Paul Krugman is a columnist who never passes up an opportunity to throw jabs at those Americans whom he dislikes, a set that comprises anyone who doesn’t accept his big-government philosophy. All the jabbing would be fine if Krugman limited himself to serious arguments, but serious arguments might be too boring for his New York Times editors, so he often resorts to cheap shots and fallacious reasoning. His April 5, 2005 column “An Academic Question” is a case in point. (Site requires registration.)
“No one spends other people’s money as carefully as he spends his own.” So says Nobel Prize-winning economist Milton Friedman. Let’s keep that in mind as we consider a new spending proposal being pushed by one of the schools in the UNC system.
The University of North Carolina at Pembroke (UNC-P) has advanced a plan to build a new school of optometry at the geographically remote campus. The budget contains $10 million for the initial planning and development of the project, but no funds can be expended until the UNC president’s office gives approval. A meeting to decide on the plan is scheduled for later this month.
A recent paper entitled “The Investment Payoff” purports to identify a number of significant benefits from higher education – increased personal income, lower unemployment, improved health, reduced reliance on public assistance, more volunteerism, and increased electoral participation. Readers are subtly led to conclude that increased spending on higher education would mean more of those desirable benefits. The weakness of the paper, however, is that it merely shows correlations between the group of college degree holders and the favorable outcomes. Policy makers should not be swayed by “The Investment Payoff” into putting additional resources into higher education.
One of the most important lessons anyone can learn about politics is that when government sets out to accomplish some objective, it often winds up doing the opposite. Rent control laws, for example, are supposed to help the non-wealthy who want urban housing, but the effect of rent control is to diminish both the quantity and quality of rental housing available.
With that point in mind, let’s consider federal student aid programs. Congress has established a variety of grant and loan programs (budgeted this year at some $73 billion) which were supposed to help make college more affordable to millions of non-wealthy families. As the cost of attending college has risen, politicians have increased the amount of aid available. The trouble is that by doing so, the government gives colleges an incentive to further increase tuition charges.
Just three months after his campaign to become the Vice President of the United States ended, former Senator John Edwards has been given a new job that seems designed to keep him, at least occasionally, in the public eye.
Edwards is going to become the Director of a new organization called the Center on Poverty, Work, and Opportunity (CPWO for short) that will officially be a part of the Law School at UNC-Chapel Hill. His title will be University Professor. He will give occasional guest lectures and do whatever directing the CPWO entails. For that work, he’ll be paid $40,000 annually. That’s a lot less than a senator is paid, but money is really no object for the millionaire lawyer.
Near the very end of the 2003 legislative session, the General Assembly passed a new law that gives to all graduates of the North Carolina School for Science and Mathematics (NCSSM) a tuition waiver if they enroll in any of the campuses of the UNC system. With tuition charges going as high as $4,400 (at Chapel Hill), this policy is a substantial yearly saving for those families whose children graduate from NCSSM and then choose one of the UNC campuses.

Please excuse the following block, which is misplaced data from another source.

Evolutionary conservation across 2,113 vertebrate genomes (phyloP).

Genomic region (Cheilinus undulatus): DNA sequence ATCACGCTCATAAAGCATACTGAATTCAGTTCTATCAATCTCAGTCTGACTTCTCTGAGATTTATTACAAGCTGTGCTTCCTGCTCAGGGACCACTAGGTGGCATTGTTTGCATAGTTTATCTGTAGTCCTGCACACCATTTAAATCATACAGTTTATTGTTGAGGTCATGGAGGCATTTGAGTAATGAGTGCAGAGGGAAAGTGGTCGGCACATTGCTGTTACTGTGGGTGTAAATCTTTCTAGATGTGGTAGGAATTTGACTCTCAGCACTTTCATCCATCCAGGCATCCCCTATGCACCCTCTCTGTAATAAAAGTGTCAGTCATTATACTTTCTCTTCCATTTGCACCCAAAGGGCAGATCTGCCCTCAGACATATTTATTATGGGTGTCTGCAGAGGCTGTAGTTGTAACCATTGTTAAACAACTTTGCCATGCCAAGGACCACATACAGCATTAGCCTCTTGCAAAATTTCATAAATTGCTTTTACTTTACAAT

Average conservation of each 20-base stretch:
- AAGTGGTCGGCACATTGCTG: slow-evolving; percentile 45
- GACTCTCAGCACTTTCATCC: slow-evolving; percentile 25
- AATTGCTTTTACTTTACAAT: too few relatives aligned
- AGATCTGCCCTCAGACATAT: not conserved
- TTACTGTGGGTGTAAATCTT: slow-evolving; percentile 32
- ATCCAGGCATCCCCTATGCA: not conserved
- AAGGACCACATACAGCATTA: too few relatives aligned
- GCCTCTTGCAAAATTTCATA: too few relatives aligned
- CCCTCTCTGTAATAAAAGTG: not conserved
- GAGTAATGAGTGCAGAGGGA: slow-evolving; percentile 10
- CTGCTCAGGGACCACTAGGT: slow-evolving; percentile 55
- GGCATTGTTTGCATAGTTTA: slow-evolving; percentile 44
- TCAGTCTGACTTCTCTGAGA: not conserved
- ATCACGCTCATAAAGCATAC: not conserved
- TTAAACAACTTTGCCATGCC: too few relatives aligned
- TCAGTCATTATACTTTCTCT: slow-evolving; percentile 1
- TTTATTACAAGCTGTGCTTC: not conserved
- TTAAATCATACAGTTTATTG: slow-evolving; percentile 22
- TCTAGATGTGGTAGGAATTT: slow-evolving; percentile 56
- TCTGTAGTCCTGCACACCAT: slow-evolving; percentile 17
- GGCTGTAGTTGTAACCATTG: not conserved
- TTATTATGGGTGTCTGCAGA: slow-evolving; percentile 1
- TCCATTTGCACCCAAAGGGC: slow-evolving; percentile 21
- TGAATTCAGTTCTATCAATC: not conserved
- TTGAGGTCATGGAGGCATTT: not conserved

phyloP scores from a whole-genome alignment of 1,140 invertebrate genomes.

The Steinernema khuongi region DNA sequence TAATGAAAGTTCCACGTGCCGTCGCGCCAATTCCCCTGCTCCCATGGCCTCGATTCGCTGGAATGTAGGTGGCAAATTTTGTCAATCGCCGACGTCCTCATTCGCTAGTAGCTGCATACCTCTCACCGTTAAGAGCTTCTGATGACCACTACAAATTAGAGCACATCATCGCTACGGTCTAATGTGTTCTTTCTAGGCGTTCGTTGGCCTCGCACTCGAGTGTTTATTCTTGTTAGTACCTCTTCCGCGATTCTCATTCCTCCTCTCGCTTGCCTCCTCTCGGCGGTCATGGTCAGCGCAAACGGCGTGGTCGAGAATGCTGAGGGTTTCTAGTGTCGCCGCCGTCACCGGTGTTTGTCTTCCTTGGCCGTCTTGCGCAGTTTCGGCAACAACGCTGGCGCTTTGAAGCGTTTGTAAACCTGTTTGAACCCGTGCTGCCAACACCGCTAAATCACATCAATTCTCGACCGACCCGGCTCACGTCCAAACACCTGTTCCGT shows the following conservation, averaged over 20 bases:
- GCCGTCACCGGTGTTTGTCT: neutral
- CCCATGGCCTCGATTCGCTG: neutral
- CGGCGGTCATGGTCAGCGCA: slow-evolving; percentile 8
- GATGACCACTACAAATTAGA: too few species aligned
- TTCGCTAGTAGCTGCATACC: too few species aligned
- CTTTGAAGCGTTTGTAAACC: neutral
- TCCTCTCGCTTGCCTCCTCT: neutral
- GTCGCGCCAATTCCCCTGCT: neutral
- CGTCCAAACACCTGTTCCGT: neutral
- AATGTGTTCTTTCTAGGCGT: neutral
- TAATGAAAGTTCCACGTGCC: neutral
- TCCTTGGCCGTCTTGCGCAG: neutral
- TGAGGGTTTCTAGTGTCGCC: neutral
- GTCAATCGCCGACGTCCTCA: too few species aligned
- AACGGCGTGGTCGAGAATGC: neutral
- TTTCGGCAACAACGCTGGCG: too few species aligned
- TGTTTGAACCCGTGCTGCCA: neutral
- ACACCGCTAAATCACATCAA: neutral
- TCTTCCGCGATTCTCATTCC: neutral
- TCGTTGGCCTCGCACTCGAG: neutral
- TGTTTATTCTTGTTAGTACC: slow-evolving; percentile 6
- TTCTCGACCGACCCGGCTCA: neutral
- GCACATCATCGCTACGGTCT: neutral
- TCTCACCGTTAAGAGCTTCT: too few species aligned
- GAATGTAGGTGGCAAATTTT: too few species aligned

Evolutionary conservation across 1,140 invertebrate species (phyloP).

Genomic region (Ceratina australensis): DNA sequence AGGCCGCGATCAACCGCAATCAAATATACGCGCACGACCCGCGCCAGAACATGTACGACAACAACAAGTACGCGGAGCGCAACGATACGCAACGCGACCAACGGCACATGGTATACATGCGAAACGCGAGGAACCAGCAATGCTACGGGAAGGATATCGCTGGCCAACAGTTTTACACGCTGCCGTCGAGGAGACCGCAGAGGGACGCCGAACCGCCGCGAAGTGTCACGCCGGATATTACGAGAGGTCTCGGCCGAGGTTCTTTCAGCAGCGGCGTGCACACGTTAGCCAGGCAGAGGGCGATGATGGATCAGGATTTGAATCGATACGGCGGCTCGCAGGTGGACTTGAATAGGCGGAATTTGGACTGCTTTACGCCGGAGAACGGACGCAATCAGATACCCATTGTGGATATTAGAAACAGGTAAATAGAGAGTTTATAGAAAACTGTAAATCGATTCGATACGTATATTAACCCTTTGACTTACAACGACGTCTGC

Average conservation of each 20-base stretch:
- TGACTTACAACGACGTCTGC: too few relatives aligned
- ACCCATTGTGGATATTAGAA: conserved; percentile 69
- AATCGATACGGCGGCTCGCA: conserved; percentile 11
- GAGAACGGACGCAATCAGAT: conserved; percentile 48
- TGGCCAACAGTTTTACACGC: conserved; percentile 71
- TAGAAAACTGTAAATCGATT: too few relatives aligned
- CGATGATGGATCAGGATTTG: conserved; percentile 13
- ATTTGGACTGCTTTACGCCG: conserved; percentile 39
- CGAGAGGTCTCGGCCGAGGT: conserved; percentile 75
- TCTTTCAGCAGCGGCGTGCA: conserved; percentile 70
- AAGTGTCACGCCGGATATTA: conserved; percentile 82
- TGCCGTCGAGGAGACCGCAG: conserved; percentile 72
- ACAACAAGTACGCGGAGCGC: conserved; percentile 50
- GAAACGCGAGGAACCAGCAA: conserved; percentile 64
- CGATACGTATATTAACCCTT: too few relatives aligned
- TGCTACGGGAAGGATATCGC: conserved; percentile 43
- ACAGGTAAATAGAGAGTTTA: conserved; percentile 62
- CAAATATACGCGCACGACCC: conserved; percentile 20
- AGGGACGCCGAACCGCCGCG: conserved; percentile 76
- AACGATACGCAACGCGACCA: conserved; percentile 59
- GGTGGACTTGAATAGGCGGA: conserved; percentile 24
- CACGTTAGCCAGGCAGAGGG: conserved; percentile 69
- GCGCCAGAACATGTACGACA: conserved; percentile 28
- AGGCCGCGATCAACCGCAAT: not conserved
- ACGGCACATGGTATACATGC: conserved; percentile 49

Since the North Carolina School of Science and Mathematics (NCSSM) opened in 1980, the school has attracted some of the state’s top high school students to come to Durham study at the residential high school. At the school, students take college-level courses, and they have performed well on SAT tests and in national competitions and been admitted to some of the nation’s most prestigious universities. In recognition of the school’s generally high level of academic achievement, in 2003 the General Assembly instituted a policy of waiving tuition charges for NCSSM graduates who enroll in any University of North Carolina institution. That policy, however, cannot be justified by any of the arguments advanced in its favor. It produces no public benefit, costs the state money, and unfairly discriminates in favor of NCSSM graduates.
Predictable as the falling of autumn’s last leaves, December brings news that the state’s budget has a big deficit, that the UNC system claims that it needs a lot more money, and talks of tuition increases.
This talk has had a long gestation period – 24 years to be precise. In the fall of 1980, I was hired by a small, nonselective college to teach a number of courses – Business Law, Principles of Economics, and an upper-level course in Political Economy. An experience in the latter class one fall day was, as Senator Kerry would say, “seared” into my memory. I had asked the students to read a few pages from Hayek’s The Mirage of Social Justice, expecting that they would do the reading and come to class prepared for some discussion.
Sadly, I found out that the students a) had not bothered to read the assignment, or b) didn’t understand grasp anything from it and c) were not the least bit bothered by their inability to answer any of the questions I posed. After much embarrassing silence, one young fellow put up his hand, and I eagerly called on him. He said, “Couldn’t you, like, just tell us the main point?”
Seeking to expand UNC-Chapel Hill’s worldwide reputation as the leading public university in America, a group of faculty members have proposed a new minor that they say would greatly enhance cultural awareness – Yankee/ette Studies.